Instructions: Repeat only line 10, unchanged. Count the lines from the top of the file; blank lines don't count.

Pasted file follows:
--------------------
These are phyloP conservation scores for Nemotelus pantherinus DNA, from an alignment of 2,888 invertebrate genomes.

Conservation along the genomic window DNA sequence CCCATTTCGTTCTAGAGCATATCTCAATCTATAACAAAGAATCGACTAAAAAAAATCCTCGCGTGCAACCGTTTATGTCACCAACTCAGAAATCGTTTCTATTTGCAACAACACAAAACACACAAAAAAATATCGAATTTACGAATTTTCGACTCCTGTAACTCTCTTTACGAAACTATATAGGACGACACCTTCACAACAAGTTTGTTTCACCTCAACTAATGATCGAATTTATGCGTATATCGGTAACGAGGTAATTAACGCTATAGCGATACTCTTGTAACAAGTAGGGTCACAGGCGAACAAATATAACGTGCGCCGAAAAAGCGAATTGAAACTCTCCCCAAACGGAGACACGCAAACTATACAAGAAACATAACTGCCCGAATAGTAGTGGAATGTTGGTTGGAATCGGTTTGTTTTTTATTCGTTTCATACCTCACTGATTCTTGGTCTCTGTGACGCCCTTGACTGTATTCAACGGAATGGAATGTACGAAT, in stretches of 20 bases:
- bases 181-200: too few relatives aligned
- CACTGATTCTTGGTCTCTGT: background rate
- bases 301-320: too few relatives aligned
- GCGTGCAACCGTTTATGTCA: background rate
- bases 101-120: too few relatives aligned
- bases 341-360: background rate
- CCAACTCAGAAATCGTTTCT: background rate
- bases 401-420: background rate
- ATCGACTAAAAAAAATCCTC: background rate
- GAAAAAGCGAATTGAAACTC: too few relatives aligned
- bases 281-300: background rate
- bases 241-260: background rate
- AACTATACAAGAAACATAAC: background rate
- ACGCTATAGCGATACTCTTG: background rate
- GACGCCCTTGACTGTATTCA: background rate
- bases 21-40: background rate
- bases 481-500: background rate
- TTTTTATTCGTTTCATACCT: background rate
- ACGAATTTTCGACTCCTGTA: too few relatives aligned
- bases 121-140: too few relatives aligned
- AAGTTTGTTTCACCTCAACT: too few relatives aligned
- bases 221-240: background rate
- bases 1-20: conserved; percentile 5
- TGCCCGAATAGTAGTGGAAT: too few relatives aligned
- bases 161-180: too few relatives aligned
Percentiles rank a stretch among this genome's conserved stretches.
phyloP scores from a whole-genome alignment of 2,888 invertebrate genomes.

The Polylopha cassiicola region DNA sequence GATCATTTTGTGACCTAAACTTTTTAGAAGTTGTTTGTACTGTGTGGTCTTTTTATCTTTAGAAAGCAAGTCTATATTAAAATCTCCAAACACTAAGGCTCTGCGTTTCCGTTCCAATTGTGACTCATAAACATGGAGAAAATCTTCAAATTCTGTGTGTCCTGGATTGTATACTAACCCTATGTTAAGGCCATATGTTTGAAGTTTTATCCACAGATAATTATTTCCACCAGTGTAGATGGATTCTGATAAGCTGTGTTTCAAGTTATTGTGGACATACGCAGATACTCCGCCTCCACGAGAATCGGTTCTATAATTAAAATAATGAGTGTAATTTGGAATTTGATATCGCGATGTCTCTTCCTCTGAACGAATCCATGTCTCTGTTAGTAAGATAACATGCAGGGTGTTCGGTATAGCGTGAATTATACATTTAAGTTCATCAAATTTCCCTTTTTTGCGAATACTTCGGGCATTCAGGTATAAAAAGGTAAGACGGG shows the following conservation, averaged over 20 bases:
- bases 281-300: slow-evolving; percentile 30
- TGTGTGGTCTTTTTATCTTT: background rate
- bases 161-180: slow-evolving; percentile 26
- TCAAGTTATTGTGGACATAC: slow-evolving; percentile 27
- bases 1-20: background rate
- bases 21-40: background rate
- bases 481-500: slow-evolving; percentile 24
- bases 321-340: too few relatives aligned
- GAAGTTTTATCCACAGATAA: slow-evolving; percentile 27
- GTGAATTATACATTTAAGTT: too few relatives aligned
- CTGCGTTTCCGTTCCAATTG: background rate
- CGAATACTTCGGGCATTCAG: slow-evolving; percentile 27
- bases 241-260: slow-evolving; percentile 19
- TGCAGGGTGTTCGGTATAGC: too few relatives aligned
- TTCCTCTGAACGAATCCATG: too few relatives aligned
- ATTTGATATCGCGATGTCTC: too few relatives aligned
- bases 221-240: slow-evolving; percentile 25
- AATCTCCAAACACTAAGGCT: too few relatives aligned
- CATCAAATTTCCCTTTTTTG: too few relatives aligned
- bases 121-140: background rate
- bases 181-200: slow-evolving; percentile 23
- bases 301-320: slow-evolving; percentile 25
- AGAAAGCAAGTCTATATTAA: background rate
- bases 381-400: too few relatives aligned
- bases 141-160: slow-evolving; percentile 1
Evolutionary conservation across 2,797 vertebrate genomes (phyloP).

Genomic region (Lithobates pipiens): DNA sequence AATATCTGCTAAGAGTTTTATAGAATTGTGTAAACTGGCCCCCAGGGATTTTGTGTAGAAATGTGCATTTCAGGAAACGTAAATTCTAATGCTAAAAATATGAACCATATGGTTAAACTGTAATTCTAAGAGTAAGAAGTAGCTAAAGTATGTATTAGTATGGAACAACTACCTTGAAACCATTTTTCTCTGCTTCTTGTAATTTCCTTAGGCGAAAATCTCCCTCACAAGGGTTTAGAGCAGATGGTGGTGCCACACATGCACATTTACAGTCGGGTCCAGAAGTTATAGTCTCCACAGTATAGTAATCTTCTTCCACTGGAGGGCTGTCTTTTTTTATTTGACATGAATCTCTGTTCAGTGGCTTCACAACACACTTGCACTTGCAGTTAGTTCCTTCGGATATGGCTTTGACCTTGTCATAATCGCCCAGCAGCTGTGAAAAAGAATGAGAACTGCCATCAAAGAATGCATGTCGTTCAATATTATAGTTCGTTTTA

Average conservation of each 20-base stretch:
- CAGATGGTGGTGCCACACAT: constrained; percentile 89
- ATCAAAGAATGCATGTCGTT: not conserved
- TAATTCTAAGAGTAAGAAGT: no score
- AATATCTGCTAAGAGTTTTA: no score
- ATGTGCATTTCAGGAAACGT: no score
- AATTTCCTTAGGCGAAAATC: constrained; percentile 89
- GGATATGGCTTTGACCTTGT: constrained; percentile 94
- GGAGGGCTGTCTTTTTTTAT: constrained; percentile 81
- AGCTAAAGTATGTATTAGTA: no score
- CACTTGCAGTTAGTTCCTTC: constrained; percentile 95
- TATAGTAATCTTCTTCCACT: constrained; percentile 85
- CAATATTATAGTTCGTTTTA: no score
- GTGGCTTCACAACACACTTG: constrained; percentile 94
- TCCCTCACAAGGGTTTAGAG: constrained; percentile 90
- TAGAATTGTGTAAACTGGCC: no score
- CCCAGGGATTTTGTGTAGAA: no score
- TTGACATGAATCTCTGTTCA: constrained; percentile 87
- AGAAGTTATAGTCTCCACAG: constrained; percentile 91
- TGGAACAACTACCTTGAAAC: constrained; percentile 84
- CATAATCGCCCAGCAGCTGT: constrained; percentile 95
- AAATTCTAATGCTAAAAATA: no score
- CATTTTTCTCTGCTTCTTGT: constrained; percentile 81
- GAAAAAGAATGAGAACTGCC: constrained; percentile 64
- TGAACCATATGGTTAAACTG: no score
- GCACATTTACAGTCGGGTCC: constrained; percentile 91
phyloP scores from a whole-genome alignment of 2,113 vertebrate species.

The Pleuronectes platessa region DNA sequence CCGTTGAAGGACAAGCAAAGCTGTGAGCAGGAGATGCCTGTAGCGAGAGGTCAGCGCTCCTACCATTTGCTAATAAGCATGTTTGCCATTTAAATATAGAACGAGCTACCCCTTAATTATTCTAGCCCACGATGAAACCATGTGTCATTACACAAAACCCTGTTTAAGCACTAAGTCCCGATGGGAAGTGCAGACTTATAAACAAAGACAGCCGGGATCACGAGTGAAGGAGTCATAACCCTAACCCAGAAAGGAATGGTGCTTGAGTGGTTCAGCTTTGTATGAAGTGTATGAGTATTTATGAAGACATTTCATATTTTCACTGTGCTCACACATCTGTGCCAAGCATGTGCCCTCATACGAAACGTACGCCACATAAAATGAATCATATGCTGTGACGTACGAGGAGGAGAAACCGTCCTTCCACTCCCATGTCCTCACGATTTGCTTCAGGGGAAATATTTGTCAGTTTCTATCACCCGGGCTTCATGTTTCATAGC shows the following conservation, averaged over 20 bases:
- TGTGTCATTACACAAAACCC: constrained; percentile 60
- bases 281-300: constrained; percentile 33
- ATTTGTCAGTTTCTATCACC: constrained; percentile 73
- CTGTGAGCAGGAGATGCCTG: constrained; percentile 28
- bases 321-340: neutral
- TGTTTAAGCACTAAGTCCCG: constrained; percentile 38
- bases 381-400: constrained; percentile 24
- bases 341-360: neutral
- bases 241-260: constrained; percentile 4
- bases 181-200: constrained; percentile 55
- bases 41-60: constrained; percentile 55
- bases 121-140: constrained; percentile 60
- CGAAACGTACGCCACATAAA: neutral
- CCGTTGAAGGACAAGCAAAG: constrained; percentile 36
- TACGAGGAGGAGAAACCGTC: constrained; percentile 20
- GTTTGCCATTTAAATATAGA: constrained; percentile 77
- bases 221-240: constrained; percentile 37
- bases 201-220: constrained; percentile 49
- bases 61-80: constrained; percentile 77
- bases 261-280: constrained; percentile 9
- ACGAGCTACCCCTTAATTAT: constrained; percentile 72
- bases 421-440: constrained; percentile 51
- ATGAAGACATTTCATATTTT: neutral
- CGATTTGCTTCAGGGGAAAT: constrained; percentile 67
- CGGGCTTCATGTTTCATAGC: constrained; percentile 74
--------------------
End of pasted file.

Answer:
- bases 401-420: background rate